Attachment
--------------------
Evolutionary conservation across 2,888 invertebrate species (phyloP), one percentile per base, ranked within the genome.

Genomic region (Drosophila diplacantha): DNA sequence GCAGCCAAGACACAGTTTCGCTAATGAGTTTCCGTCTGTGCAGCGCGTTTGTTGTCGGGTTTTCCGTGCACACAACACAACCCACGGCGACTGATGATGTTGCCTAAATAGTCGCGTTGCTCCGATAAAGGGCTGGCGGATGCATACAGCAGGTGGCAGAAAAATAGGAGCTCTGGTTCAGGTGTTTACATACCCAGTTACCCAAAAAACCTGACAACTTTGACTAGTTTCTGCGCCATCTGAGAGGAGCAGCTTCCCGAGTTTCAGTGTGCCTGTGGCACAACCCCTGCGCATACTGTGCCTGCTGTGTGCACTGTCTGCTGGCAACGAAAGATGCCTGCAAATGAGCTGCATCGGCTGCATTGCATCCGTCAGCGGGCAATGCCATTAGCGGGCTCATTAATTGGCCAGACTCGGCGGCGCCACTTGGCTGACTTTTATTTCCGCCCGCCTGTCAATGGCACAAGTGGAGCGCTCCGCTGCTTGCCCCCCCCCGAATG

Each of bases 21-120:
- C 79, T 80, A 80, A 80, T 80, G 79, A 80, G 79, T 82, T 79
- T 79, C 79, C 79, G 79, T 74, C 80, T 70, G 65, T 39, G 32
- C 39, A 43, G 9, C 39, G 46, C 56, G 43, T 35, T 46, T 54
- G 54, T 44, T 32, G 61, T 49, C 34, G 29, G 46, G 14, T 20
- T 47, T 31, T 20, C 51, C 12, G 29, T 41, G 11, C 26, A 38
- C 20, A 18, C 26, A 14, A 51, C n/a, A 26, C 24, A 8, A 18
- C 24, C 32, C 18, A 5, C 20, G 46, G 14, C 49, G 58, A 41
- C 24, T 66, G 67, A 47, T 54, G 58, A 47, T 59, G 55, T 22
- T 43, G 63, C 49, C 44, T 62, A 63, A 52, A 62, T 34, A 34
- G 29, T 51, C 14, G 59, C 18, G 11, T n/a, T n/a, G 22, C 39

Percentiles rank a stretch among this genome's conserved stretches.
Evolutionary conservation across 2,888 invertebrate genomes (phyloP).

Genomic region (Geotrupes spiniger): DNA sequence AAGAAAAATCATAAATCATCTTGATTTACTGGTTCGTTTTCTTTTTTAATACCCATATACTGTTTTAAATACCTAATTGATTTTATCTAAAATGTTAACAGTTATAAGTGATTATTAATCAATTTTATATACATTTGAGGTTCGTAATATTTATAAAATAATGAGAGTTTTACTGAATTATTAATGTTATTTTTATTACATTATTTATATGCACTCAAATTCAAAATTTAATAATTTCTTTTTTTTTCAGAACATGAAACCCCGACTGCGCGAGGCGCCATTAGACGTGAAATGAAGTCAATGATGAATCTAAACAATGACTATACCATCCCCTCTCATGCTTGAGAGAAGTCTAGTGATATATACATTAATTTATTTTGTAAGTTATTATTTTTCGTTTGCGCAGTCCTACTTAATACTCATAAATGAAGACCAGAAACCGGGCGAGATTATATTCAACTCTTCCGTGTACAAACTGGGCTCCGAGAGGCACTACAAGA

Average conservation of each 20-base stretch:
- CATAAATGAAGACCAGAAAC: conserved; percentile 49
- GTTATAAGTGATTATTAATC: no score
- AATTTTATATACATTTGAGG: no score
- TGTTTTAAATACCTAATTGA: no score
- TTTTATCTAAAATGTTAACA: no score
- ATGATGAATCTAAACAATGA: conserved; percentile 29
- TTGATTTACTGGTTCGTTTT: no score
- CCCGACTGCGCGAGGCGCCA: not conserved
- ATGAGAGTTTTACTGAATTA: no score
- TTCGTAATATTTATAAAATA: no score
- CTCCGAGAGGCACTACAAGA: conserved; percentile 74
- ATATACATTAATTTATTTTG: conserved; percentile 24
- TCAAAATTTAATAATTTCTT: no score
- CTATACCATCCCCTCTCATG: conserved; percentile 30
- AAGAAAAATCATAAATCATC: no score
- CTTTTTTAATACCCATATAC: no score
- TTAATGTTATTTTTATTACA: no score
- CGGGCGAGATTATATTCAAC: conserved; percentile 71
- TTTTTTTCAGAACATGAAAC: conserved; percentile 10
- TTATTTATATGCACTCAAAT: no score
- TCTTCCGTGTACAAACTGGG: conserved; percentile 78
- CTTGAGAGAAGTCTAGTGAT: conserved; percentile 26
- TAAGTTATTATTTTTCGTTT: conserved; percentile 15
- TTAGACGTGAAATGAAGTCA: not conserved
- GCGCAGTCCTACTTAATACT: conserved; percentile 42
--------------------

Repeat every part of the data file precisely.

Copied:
Evolutionary conservation across 2,888 invertebrate species (phyloP), one percentile per base, ranked within the genome.

Genomic region (Drosophila diplacantha): DNA sequence GCAGCCAAGACACAGTTTCGCTAATGAGTTTCCGTCTGTGCAGCGCGTTTGTTGTCGGGTTTTCCGTGCACACAACACAACCCACGGCGACTGATGATGTTGCCTAAATAGTCGCGTTGCTCCGATAAAGGGCTGGCGGATGCATACAGCAGGTGGCAGAAAAATAGGAGCTCTGGTTCAGGTGTTTACATACCCAGTTACCCAAAAAACCTGACAACTTTGACTAGTTTCTGCGCCATCTGAGAGGAGCAGCTTCCCGAGTTTCAGTGTGCCTGTGGCACAACCCCTGCGCATACTGTGCCTGCTGTGTGCACTGTCTGCTGGCAACGAAAGATGCCTGCAAATGAGCTGCATCGGCTGCATTGCATCCGTCAGCGGGCAATGCCATTAGCGGGCTCATTAATTGGCCAGACTCGGCGGCGCCACTTGGCTGACTTTTATTTCCGCCCGCCTGTCAATGGCACAAGTGGAGCGCTCCGCTGCTTGCCCCCCCCCGAATG

Each of bases 21-120:
- C 79, T 80, A 80, A 80, T 80, G 79, A 80, G 79, T 82, T 79
- T 79, C 79, C 79, G 79, T 74, C 80, T 70, G 65, T 39, G 32
- C 39, A 43, G 9, C 39, G 46, C 56, G 43, T 35, T 46, T 54
- G 54, T 44, T 32, G 61, T 49, C 34, G 29, G 46, G 14, T 20
- T 47, T 31, T 20, C 51, C 12, G 29, T 41, G 11, C 26, A 38
- C 20, A 18, C 26, A 14, A 51, C n/a, A 26, C 24, A 8, A 18
- C 24, C 32, C 18, A 5, C 20, G 46, G 14, C 49, G 58, A 41
- C 24, T 66, G 67, A 47, T 54, G 58, A 47, T 59, G 55, T 22
- T 43, G 63, C 49, C 44, T 62, A 63, A 52, A 62, T 34, A 34
- G 29, T 51, C 14, G 59, C 18, G 11, T n/a, T n/a, G 22, C 39

Percentiles rank a stretch among this genome's conserved stretches.
Evolutionary conservation across 2,888 invertebrate genomes (phyloP).

Genomic region (Geotrupes spiniger): DNA sequence AAGAAAAATCATAAATCATCTTGATTTACTGGTTCGTTTTCTTTTTTAATACCCATATACTGTTTTAAATACCTAATTGATTTTATCTAAAATGTTAACAGTTATAAGTGATTATTAATCAATTTTATATACATTTGAGGTTCGTAATATTTATAAAATAATGAGAGTTTTACTGAATTATTAATGTTATTTTTATTACATTATTTATATGCACTCAAATTCAAAATTTAATAATTTCTTTTTTTTTCAGAACATGAAACCCCGACTGCGCGAGGCGCCATTAGACGTGAAATGAAGTCAATGATGAATCTAAACAATGACTATACCATCCCCTCTCATGCTTGAGAGAAGTCTAGTGATATATACATTAATTTATTTTGTAAGTTATTATTTTTCGTTTGCGCAGTCCTACTTAATACTCATAAATGAAGACCAGAAACCGGGCGAGATTATATTCAACTCTTCCGTGTACAAACTGGGCTCCGAGAGGCACTACAAGA

Average conservation of each 20-base stretch:
- CATAAATGAAGACCAGAAAC: conserved; percentile 49
- GTTATAAGTGATTATTAATC: no score
- AATTTTATATACATTTGAGG: no score
- TGTTTTAAATACCTAATTGA: no score
- TTTTATCTAAAATGTTAACA: no score
- ATGATGAATCTAAACAATGA: conserved; percentile 29
- TTGATTTACTGGTTCGTTTT: no score
- CCCGACTGCGCGAGGCGCCA: not conserved
- ATGAGAGTTTTACTGAATTA: no score
- TTCGTAATATTTATAAAATA: no score
- CTCCGAGAGGCACTACAAGA: conserved; percentile 74
- ATATACATTAATTTATTTTG: conserved; percentile 24
- TCAAAATTTAATAATTTCTT: no score
- CTATACCATCCCCTCTCATG: conserved; percentile 30
- AAGAAAAATCATAAATCATC: no score
- CTTTTTTAATACCCATATAC: no score
- TTAATGTTATTTTTATTACA: no score
- CGGGCGAGATTATATTCAAC: conserved; percentile 71
- TTTTTTTCAGAACATGAAAC: conserved; percentile 10
- TTATTTATATGCACTCAAAT: no score
- TCTTCCGTGTACAAACTGGG: conserved; percentile 78
- CTTGAGAGAAGTCTAGTGAT: conserved; percentile 26
- TAAGTTATTATTTTTCGTTT: conserved; percentile 15
- TTAGACGTGAAATGAAGTCA: not conserved
- GCGCAGTCCTACTTAATACT: conserved; percentile 42